BACKGROUND: It has been suggested that exhaled breath contains relevant information on health status.
OBJECTIVES: We hypothesized that a novel mass spectrometry (MS) technique to analyze breath in real time could be useful to differentiate breathprints from chronic obstructive pulmonary disease (COPD) patients and controls (smokers and nonsmokers).
METHODS: We studied 61 participants including 25 COPD patients [Global Initiative for Obstructive Lung Disease (GOLD) stages I-IV], 25 nonsmoking controls and 11 smoking controls. We analyzed their breath by MS in real time. Raw mass spectra were then processed and statistically analyzed.
RESULTS: A panel of discriminating mass-spectral features was identified for COPD (all stages; n = 25) versus healthy nonsmokers (n = 25), COPD (all stages; n = 25) versus healthy smokers (n = 11) and mild COPD (GOLD stages I/II; n = 13) versus severe COPD (GOLD stages III/IV; n = 12). A blind classification (i.e. leave-one-out cross validation) resulted in 96% sensitivity and 72.7% specificity (COPD vs. smoking controls), 88% sensitivity and 92% specificity (COPD vs. nonsmoking controls) and 92.3% sensitivity and 83.3% specificity (GOLD I/II vs. GOLD III/IV). Acetone and indole were identified as two of the discriminating exhaled molecules.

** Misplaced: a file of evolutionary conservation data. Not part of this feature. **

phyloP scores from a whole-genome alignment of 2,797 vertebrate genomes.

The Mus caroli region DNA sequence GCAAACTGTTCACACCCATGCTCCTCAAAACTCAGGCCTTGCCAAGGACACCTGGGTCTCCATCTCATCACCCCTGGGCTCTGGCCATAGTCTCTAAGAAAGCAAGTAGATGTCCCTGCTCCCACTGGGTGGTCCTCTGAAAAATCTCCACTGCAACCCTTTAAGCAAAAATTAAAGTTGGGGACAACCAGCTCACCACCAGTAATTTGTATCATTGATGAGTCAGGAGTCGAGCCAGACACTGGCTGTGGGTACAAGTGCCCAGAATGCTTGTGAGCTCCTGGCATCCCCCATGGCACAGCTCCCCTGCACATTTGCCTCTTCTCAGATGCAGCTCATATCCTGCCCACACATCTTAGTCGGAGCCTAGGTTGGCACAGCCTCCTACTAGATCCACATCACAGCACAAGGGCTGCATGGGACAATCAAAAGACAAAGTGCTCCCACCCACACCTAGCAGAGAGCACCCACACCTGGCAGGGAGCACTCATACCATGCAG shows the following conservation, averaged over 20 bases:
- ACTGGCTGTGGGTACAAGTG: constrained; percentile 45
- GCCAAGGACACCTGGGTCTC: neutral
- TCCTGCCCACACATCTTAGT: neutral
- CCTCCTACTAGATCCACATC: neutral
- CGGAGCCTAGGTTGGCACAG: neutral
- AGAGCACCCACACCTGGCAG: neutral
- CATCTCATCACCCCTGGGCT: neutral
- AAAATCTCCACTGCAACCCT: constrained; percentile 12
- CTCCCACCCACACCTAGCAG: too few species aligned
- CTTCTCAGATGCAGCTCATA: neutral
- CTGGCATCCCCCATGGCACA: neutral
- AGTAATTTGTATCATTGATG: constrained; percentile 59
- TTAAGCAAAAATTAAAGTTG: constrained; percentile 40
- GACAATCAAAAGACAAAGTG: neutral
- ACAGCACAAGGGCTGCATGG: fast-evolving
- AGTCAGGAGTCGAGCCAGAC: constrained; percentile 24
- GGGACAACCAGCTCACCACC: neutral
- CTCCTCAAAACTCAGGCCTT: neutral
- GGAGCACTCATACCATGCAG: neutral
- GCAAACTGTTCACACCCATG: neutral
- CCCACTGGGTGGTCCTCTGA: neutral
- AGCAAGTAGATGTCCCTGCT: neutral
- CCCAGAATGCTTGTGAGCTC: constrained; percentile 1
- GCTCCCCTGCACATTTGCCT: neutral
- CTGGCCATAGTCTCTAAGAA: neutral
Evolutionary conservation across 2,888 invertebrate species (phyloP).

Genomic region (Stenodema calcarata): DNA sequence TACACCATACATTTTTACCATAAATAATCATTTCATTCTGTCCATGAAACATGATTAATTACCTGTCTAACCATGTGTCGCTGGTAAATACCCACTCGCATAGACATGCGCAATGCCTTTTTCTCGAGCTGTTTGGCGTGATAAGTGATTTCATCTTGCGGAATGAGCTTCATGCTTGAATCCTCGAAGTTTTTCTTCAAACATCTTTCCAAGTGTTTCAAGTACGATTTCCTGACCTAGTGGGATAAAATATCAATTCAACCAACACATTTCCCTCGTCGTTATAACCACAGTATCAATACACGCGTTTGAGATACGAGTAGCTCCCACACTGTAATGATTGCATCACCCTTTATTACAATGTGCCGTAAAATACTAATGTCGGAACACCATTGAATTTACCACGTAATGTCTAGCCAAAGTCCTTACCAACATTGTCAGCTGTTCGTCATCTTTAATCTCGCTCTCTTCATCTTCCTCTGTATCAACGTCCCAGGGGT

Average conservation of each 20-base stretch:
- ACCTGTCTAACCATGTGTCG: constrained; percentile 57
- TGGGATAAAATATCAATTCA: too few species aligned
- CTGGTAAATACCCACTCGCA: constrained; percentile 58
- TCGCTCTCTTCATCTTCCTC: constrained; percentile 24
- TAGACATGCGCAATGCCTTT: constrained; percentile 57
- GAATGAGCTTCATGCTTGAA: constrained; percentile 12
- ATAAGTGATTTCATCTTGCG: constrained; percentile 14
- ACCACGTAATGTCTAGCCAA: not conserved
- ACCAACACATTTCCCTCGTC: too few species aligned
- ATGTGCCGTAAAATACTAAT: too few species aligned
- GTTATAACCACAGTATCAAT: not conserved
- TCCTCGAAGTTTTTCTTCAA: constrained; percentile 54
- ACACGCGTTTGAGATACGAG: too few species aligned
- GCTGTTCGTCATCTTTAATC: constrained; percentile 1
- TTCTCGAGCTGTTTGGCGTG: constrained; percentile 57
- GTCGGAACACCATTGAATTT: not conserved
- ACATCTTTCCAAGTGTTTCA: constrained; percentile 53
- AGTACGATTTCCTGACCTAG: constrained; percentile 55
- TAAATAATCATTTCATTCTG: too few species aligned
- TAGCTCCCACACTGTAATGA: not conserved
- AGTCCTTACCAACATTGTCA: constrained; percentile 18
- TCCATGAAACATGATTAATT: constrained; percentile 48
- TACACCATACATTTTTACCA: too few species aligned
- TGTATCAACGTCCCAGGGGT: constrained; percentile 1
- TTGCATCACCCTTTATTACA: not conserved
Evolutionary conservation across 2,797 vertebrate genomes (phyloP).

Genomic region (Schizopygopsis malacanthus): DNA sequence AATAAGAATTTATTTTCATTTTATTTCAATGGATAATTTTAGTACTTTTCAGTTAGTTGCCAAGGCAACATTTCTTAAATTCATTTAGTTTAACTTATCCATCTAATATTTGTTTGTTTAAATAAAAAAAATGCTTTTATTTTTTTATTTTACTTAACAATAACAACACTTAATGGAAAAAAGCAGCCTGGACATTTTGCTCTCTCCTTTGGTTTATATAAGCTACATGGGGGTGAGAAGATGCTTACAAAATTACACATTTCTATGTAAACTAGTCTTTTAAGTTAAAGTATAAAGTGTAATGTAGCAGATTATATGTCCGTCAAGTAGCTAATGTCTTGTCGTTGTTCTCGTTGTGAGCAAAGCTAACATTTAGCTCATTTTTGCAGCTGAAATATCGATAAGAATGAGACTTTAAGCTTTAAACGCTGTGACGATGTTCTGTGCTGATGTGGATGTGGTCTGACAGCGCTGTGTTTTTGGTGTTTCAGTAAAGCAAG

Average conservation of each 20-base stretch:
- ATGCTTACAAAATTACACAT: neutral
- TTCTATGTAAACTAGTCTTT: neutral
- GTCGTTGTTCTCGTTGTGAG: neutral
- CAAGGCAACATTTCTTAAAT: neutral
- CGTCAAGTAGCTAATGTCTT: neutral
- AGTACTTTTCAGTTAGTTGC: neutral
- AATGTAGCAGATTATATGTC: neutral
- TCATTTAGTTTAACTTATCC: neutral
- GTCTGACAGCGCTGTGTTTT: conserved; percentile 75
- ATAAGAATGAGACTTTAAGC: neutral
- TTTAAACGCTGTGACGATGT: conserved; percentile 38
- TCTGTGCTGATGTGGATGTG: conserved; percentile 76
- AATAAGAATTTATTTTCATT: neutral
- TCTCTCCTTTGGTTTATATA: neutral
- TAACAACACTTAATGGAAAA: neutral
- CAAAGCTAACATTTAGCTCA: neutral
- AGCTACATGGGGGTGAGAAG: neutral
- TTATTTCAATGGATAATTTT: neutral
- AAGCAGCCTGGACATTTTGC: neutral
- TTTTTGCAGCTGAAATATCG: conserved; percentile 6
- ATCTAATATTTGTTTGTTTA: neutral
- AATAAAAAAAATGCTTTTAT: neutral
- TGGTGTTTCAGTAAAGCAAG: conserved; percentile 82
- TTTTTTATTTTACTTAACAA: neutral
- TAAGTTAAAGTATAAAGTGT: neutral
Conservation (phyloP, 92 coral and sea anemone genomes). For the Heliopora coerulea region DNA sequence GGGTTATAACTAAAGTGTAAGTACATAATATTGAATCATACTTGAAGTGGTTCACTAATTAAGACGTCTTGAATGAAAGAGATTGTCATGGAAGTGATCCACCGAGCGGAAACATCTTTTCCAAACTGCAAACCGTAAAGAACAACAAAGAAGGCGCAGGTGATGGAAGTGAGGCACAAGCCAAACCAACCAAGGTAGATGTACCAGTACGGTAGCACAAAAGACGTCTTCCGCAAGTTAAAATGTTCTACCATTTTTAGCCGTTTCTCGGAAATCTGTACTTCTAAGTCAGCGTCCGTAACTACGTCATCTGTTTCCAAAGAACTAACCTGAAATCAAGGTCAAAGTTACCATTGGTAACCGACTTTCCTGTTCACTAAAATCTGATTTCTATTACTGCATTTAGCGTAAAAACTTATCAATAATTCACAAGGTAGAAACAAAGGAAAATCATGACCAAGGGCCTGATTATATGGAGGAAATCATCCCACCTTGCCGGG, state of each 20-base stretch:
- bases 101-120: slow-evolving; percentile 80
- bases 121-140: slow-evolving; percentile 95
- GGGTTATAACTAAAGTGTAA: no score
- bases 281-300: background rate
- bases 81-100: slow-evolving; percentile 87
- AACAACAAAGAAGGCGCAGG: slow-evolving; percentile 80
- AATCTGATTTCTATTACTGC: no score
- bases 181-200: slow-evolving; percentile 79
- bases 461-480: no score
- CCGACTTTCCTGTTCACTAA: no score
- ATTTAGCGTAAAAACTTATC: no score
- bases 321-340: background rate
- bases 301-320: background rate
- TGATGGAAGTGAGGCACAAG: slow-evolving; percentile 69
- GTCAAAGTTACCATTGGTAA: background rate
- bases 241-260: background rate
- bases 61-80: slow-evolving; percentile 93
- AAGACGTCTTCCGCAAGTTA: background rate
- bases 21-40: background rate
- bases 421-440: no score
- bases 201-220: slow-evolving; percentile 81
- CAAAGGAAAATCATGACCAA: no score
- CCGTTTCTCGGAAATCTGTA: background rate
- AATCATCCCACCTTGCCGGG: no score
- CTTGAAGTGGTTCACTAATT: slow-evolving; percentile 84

CONCLUSIONS: We conclude that real-time MS may be a useful technique to analyze and characterize the metabolome of exhaled breath. The acquisition of breathprints in a rapid manner may be valuable to support COPD diagnosis and to gain insight into the disease.